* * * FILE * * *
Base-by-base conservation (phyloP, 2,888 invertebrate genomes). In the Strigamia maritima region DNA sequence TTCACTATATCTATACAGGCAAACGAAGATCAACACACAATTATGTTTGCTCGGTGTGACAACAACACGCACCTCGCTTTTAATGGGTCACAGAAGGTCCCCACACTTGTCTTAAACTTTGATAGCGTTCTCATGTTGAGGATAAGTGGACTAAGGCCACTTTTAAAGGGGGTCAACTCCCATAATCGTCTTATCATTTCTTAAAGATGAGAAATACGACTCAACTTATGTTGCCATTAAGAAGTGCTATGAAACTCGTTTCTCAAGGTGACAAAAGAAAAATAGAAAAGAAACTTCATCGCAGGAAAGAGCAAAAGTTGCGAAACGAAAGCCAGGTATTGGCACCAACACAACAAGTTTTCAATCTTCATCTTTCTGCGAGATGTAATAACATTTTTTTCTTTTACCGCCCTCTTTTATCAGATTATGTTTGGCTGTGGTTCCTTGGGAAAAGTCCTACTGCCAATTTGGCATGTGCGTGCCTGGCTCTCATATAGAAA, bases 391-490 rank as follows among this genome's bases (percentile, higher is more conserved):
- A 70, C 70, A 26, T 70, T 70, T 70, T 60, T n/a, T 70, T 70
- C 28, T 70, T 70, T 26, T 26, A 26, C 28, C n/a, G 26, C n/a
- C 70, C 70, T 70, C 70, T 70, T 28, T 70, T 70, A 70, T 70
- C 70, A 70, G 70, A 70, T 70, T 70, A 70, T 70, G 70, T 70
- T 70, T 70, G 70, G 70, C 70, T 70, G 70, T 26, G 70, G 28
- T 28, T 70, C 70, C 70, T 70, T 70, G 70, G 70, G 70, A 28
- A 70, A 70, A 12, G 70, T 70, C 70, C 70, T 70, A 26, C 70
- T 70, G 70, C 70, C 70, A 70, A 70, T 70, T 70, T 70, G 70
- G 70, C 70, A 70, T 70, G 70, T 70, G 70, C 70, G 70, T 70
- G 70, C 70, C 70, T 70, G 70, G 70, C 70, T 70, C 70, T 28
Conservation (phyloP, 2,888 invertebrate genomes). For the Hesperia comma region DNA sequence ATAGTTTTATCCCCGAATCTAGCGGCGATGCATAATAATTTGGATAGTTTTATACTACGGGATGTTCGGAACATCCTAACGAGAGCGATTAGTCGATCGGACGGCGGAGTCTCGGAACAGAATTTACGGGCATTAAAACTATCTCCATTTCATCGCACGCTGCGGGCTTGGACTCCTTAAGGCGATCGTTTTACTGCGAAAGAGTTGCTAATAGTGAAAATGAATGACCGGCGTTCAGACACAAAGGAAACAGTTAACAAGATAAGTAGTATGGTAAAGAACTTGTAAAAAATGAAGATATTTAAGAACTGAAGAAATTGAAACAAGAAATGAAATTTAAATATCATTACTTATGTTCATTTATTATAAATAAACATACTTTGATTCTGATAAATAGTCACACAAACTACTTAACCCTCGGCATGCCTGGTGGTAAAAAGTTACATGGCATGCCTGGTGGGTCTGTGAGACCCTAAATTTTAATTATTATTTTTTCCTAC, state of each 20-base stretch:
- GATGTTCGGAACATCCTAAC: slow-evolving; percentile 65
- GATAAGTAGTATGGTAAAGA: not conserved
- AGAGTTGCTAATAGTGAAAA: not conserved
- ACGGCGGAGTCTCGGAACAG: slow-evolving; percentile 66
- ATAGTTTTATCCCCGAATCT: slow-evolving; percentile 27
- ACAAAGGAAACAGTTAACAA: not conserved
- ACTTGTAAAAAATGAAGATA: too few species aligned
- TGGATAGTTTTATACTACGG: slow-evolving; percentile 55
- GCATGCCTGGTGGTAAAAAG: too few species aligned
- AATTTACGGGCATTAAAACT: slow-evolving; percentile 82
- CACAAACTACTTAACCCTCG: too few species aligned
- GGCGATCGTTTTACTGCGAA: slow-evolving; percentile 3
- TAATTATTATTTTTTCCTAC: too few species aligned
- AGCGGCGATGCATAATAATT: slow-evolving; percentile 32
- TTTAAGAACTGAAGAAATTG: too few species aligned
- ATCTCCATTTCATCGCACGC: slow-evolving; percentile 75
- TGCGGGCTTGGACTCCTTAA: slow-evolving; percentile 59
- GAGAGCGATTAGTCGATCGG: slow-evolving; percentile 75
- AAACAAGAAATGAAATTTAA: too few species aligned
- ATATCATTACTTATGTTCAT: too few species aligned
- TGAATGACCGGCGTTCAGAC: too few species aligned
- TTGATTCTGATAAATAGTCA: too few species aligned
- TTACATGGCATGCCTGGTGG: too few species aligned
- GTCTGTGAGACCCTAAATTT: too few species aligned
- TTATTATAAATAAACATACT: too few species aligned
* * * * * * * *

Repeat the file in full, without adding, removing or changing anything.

Base-by-base conservation (phyloP, 2,888 invertebrate genomes). In the Strigamia maritima region DNA sequence TTCACTATATCTATACAGGCAAACGAAGATCAACACACAATTATGTTTGCTCGGTGTGACAACAACACGCACCTCGCTTTTAATGGGTCACAGAAGGTCCCCACACTTGTCTTAAACTTTGATAGCGTTCTCATGTTGAGGATAAGTGGACTAAGGCCACTTTTAAAGGGGGTCAACTCCCATAATCGTCTTATCATTTCTTAAAGATGAGAAATACGACTCAACTTATGTTGCCATTAAGAAGTGCTATGAAACTCGTTTCTCAAGGTGACAAAAGAAAAATAGAAAAGAAACTTCATCGCAGGAAAGAGCAAAAGTTGCGAAACGAAAGCCAGGTATTGGCACCAACACAACAAGTTTTCAATCTTCATCTTTCTGCGAGATGTAATAACATTTTTTTCTTTTACCGCCCTCTTTTATCAGATTATGTTTGGCTGTGGTTCCTTGGGAAAAGTCCTACTGCCAATTTGGCATGTGCGTGCCTGGCTCTCATATAGAAA, bases 391-490 rank as follows among this genome's bases (percentile, higher is more conserved):
- A 70, C 70, A 26, T 70, T 70, T 70, T 60, T n/a, T 70, T 70
- C 28, T 70, T 70, T 26, T 26, A 26, C 28, C n/a, G 26, C n/a
- C 70, C 70, T 70, C 70, T 70, T 28, T 70, T 70, A 70, T 70
- C 70, A 70, G 70, A 70, T 70, T 70, A 70, T 70, G 70, T 70
- T 70, T 70, G 70, G 70, C 70, T 70, G 70, T 26, G 70, G 28
- T 28, T 70, C 70, C 70, T 70, T 70, G 70, G 70, G 70, A 28
- A 70, A 70, A 12, G 70, T 70, C 70, C 70, T 70, A 26, C 70
- T 70, G 70, C 70, C 70, A 70, A 70, T 70, T 70, T 70, G 70
- G 70, C 70, A 70, T 70, G 70, T 70, G 70, C 70, G 70, T 70
- G 70, C 70, C 70, T 70, G 70, G 70, C 70, T 70, C 70, T 28
Conservation (phyloP, 2,888 invertebrate genomes). For the Hesperia comma region DNA sequence ATAGTTTTATCCCCGAATCTAGCGGCGATGCATAATAATTTGGATAGTTTTATACTACGGGATGTTCGGAACATCCTAACGAGAGCGATTAGTCGATCGGACGGCGGAGTCTCGGAACAGAATTTACGGGCATTAAAACTATCTCCATTTCATCGCACGCTGCGGGCTTGGACTCCTTAAGGCGATCGTTTTACTGCGAAAGAGTTGCTAATAGTGAAAATGAATGACCGGCGTTCAGACACAAAGGAAACAGTTAACAAGATAAGTAGTATGGTAAAGAACTTGTAAAAAATGAAGATATTTAAGAACTGAAGAAATTGAAACAAGAAATGAAATTTAAATATCATTACTTATGTTCATTTATTATAAATAAACATACTTTGATTCTGATAAATAGTCACACAAACTACTTAACCCTCGGCATGCCTGGTGGTAAAAAGTTACATGGCATGCCTGGTGGGTCTGTGAGACCCTAAATTTTAATTATTATTTTTTCCTAC, state of each 20-base stretch:
- GATGTTCGGAACATCCTAAC: slow-evolving; percentile 65
- GATAAGTAGTATGGTAAAGA: not conserved
- AGAGTTGCTAATAGTGAAAA: not conserved
- ACGGCGGAGTCTCGGAACAG: slow-evolving; percentile 66
- ATAGTTTTATCCCCGAATCT: slow-evolving; percentile 27
- ACAAAGGAAACAGTTAACAA: not conserved
- ACTTGTAAAAAATGAAGATA: too few species aligned
- TGGATAGTTTTATACTACGG: slow-evolving; percentile 55
- GCATGCCTGGTGGTAAAAAG: too few species aligned
- AATTTACGGGCATTAAAACT: slow-evolving; percentile 82
- CACAAACTACTTAACCCTCG: too few species aligned
- GGCGATCGTTTTACTGCGAA: slow-evolving; percentile 3
- TAATTATTATTTTTTCCTAC: too few species aligned
- AGCGGCGATGCATAATAATT: slow-evolving; percentile 32
- TTTAAGAACTGAAGAAATTG: too few species aligned
- ATCTCCATTTCATCGCACGC: slow-evolving; percentile 75
- TGCGGGCTTGGACTCCTTAA: slow-evolving; percentile 59
- GAGAGCGATTAGTCGATCGG: slow-evolving; percentile 75
- AAACAAGAAATGAAATTTAA: too few species aligned
- ATATCATTACTTATGTTCAT: too few species aligned
- TGAATGACCGGCGTTCAGAC: too few species aligned
- TTGATTCTGATAAATAGTCA: too few species aligned
- TTACATGGCATGCCTGGTGG: too few species aligned
- GTCTGTGAGACCCTAAATTT: too few species aligned
- TTATTATAAATAAACATACT: too few species aligned